Nine Inch Nails frontman works with Ross on 'Network'

When director David Fincher considered composers to score “The Social Network,” musical talent aside, he needed someone “who understood the horniness of being the dweeb outsider.” Enter Trent Reznor.

“I can pick up on what he’s saying there; I can relate to that,” Reznor says with a laugh, of Fincher’s comment in the movie’s production notes. From the long opening cue that plays over no dialogue and sets an almost unbearably lonely tone, the Nine Inch Nails auteur and his partner Atticus Ross created an edgy, largely electronic score that ups the emotional ante of the story of Facebook founder Mark Zuckerberg.

“One of the questions that rose in my mind right off the bat was, ‘Why is (Fincher) looking to me to do this?’ ” first-time scorer Reznor recalls. “I can do dark, I can do ominous, I can do unpleasant and tension, but I wasn’t sure how that applied to this film until I got a read from him — how he was looking to underscore in a way that made it less about people in rooms talking and more about this emotional journey that this character goes through.”

After that initial meeting with Fincher and after viewing the first 40 minutes of the film, Reznor and Ross retreated to their studio and wrote for three weeks. “I told David, ‘Hey, I’m just going to paint a bunch of sketches for you,” Reznor says. “Let us know if we’re in the right ballpark.”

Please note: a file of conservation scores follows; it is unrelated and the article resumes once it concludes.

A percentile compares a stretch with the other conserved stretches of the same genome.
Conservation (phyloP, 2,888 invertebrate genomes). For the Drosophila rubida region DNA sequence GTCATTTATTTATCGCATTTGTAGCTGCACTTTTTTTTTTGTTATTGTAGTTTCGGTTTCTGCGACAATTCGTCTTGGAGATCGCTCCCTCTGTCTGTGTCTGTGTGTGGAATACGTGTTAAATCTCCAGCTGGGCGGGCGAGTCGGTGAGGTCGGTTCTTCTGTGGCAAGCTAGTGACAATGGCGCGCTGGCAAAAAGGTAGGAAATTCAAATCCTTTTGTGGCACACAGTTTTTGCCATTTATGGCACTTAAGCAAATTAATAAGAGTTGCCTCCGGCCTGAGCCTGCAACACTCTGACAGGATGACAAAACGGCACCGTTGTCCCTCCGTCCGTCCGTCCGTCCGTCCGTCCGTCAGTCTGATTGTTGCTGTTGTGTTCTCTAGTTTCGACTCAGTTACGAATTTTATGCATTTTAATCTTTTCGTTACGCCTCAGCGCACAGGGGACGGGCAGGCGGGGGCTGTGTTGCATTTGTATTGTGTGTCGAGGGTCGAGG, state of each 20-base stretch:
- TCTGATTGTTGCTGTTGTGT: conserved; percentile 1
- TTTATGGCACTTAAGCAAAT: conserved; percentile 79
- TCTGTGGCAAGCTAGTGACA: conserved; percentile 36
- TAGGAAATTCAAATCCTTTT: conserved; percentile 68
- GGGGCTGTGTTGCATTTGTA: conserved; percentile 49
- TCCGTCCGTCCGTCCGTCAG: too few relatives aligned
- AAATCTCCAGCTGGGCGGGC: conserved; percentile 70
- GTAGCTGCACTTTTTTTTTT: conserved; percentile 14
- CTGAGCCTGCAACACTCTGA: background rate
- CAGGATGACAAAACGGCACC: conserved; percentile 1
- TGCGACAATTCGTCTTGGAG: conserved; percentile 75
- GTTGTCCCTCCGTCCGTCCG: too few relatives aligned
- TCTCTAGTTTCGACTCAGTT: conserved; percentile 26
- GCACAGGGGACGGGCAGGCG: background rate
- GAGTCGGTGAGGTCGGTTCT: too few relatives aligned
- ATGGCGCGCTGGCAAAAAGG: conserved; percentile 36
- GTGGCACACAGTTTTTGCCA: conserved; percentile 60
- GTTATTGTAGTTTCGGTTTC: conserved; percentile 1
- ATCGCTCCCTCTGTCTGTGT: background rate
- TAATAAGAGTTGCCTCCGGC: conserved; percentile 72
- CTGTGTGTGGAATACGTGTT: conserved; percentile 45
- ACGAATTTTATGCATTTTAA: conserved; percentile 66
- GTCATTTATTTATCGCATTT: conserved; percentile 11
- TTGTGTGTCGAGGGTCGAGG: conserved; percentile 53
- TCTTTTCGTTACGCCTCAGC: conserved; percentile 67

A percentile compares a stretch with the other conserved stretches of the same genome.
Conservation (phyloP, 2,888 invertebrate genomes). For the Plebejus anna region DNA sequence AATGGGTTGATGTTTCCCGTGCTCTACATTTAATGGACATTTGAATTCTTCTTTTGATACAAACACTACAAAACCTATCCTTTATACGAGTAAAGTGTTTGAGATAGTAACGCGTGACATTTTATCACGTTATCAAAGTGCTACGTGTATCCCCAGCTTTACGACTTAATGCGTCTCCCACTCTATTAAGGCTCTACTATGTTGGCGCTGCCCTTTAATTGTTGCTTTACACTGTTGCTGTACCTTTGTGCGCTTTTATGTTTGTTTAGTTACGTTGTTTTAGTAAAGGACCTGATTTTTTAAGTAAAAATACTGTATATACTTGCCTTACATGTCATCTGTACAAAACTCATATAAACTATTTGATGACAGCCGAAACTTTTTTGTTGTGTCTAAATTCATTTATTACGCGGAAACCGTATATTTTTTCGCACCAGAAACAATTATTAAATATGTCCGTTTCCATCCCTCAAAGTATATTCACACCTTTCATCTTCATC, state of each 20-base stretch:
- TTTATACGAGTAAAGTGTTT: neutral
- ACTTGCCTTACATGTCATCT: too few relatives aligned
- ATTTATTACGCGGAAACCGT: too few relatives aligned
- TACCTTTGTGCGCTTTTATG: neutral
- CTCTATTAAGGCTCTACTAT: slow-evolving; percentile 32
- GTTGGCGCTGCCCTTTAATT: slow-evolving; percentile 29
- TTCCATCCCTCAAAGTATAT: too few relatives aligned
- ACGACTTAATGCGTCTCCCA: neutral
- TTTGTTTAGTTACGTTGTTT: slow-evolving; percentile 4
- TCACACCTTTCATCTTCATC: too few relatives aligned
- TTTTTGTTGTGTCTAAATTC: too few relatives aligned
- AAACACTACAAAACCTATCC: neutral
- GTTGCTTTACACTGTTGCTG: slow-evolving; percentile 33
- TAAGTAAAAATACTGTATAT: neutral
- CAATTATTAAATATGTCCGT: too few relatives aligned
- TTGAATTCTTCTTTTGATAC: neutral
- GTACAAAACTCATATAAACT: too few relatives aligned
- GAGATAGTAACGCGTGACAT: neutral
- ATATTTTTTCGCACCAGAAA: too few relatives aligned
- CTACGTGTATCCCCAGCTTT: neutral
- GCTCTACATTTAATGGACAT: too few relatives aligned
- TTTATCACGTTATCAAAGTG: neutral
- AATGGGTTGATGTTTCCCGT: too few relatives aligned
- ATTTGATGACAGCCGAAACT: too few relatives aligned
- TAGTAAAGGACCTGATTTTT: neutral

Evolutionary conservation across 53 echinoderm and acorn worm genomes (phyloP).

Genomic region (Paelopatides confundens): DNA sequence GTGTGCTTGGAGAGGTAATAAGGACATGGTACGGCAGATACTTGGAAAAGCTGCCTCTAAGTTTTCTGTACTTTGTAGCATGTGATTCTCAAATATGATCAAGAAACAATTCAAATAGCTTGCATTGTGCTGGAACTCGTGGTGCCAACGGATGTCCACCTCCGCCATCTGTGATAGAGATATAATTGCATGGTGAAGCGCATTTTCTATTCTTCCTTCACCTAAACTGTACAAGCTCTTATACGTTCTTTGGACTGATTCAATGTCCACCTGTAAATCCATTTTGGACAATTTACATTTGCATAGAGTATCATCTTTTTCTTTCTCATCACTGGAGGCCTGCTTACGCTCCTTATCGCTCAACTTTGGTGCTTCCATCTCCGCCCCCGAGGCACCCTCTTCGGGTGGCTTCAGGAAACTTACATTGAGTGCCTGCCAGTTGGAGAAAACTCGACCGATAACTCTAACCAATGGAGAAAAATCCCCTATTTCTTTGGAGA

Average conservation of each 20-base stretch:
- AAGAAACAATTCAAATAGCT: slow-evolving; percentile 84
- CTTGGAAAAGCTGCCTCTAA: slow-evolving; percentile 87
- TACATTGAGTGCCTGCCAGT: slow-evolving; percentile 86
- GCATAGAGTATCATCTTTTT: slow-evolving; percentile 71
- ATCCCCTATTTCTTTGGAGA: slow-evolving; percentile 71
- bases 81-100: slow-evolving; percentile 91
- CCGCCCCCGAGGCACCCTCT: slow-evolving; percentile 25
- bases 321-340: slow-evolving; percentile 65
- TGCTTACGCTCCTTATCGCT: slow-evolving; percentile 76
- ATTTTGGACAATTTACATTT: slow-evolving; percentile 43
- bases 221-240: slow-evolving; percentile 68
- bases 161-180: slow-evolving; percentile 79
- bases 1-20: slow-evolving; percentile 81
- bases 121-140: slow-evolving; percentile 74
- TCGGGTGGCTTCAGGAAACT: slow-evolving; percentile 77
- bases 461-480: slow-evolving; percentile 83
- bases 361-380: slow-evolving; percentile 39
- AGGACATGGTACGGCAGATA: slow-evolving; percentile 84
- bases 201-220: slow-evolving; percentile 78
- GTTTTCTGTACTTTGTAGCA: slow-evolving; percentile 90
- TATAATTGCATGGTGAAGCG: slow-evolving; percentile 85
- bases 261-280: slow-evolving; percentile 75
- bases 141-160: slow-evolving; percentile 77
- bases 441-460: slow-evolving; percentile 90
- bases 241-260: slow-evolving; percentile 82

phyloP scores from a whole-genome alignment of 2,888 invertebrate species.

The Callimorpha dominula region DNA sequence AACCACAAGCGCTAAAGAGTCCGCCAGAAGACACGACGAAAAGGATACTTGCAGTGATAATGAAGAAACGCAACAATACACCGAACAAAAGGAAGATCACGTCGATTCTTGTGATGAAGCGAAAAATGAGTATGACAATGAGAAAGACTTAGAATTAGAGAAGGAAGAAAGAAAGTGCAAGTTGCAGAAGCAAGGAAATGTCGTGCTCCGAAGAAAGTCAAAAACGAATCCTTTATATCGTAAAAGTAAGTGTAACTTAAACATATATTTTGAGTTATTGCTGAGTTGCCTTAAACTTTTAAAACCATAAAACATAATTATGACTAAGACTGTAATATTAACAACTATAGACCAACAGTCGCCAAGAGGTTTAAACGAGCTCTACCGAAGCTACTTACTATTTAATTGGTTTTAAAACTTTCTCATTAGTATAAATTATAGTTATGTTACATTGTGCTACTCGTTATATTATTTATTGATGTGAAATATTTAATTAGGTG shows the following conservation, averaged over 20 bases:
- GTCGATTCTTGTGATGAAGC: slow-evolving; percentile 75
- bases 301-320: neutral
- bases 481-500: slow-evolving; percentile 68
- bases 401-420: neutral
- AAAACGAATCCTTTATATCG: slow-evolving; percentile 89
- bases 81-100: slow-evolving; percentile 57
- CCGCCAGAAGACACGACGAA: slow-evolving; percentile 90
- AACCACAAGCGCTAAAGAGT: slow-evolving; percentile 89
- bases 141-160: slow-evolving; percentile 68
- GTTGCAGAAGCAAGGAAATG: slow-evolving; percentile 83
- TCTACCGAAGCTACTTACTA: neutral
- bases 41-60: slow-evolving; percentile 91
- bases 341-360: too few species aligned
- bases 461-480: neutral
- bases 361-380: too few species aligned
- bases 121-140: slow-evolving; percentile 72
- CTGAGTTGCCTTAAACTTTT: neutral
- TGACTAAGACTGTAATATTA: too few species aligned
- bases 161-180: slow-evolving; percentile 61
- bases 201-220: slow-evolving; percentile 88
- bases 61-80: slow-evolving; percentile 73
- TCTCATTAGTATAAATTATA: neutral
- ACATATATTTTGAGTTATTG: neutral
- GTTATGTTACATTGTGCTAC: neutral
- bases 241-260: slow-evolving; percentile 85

Even though Reznor says he fully expected to make a number of revisions, Fincher told the pair they’d “nailed it” on their first try. He placed the themes to picture.

“It was really about building the right world,” says Ross, who also scored “The Book of Eli.” After the initial work, the duo spent a few more months editing and arranging pieces more specifically for scenes.

The most demanding cue was the reinvention of Edvard Grieg’s dramatic “In the Hall of the Mountain King” for the pivotal regatta scene.

“There were some bloody knees on that one,” Reznor says. “That scene was the very last thing filmed for the movie. (David) shot that at the Henley Regatta. He came to us and said, ‘I’d like to have music before I film so I can (get) my mind in the right mindset.'”

Reznor’s idea to recreate the classical tune with a ” ’70’s synthesizer, ‘Switched on Bach’ feel…wound up sounding just stupid,” he says. “I went a little too far into it.” After retrenching slightly, he and Ross came up with the right balance. “That was the most challenging in terms of hours spent and a slight air of desperation,” says Ross.

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